Matt C. Abbott
April 13, 2014
Remembering Terri Schiavo: Bobby Schindler comments on Pope Francis, Bishop Robert Lynch, and working on behalf of the severely disabled
By Matt C. Abbott

The following is an email interview I recently conducted with Bobby Schindler, brother of the late Terri Schiavo, whose notorious murder by starvation and dehydration occurred in 2005. Mr. Schindler is the executive director of the Terri Schiavo Life & Hope Network.



M. Abbott: It's been nine years (it sure doesn't seem that long) since your sister was killed by supporters of the death culture. Do you see any inroads being made in regard to countering the death culture and advancing a culture of life?

Bobby Schindler: This is a difficult question to answer. On the one hand, every single day, patients are having their food and water (through a feeding tube) terminated, leading to their premature deaths. The deliberate starvation and dehydration of our medically vulnerable, something that not long ago would never have been tolerated, has become ordinary. The reason for this is mainly because the medical establishment is now defining food and water as "medical treatment" as opposed to basic and ordinary care. Incidentally, the Catholic Church does not adhere to this and still considers food and water through feeding tubes to be basic care.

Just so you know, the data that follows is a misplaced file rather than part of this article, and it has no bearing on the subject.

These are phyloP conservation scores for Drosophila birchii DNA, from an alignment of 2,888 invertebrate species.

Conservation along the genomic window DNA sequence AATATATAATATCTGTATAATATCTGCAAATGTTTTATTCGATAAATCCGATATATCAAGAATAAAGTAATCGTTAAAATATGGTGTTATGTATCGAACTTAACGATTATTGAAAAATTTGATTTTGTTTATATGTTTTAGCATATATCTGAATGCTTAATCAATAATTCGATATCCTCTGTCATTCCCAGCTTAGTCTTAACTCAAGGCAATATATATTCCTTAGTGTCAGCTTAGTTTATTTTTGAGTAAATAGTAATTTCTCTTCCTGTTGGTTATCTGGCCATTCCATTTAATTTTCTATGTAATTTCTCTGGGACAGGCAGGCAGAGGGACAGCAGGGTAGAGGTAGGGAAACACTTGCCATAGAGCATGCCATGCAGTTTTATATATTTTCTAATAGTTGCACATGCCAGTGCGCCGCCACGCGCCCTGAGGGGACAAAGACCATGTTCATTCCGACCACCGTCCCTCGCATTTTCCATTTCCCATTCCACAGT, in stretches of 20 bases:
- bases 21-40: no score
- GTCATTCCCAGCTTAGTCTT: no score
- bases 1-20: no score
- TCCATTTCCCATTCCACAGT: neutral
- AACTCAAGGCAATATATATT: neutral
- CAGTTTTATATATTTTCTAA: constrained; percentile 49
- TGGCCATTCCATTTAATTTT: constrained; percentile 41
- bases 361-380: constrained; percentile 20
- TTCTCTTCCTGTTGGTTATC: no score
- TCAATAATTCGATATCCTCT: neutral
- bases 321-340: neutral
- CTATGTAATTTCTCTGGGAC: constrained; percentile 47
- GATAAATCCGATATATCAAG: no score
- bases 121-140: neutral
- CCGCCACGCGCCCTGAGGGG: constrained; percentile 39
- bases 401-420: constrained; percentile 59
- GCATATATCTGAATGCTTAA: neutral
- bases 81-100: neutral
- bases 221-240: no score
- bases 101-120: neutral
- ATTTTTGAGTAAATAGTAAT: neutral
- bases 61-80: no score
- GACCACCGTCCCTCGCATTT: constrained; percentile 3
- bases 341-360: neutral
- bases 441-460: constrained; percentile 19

On the other hand, I do see some progress being made, mostly with the awareness being raised on this issue. It seems to me there is a growing concern among the general public with the reality of the government controlling our health care system – in particular, an increase in health care rationing.

Indeed, it was with Governor Palin's reference to "death panels" as part of the threat of Obamacare that began the discussion. Since Governor Palin made these remarks, there have been enough articles written by some of our leading experts on this issue validating our fears that the formation of an Independent Payment Advisory Board (IPAD) will basically give the government the power to decide who will receive or not receive certain health care treatments.

M. Abbott: In 2007, you wrote a letter to Bishop Robert Lynch (click here to read the letter in its entirety) that was highly critical of his inaction and virtual silence in regard to your family's tragic situation. He never responded; nor did he reach out to you or your parents in any way. Is there anything you'd like to say to him today that would differ from what you wrote seven years ago?

Bobby Schindler: Bishop Lynch's actions prior to, and subsequent to, Terri's death speak for themselves. My hope is that we will see the much needed leadership from our clergy speaking out and educating the laity on this issue, particularly as it pertains to the administration of food and water through feeding tubes.

Catholic teaching is clear when it comes to situations like that of my sister Terri. In fact, it was Pope John Paul II who addressed the matter of persons with profound brain injuries – those who are not dying and are being fed through a feeding tube. Essentially, the pope said that we are morally obligated to care for these individuals. However, it has been my experience that there is widespread confusion among the laity on this matter.

As I already said, people are being deliberately killed every day in countless health care facilities, not only here in the U.S., but on a global scale. Until our clergy begin addressing the seriousness of this issue so the laity has clarity, patients' lives will be placed in jeopardy by loved ones making decisions contrary to the teachings of the Church.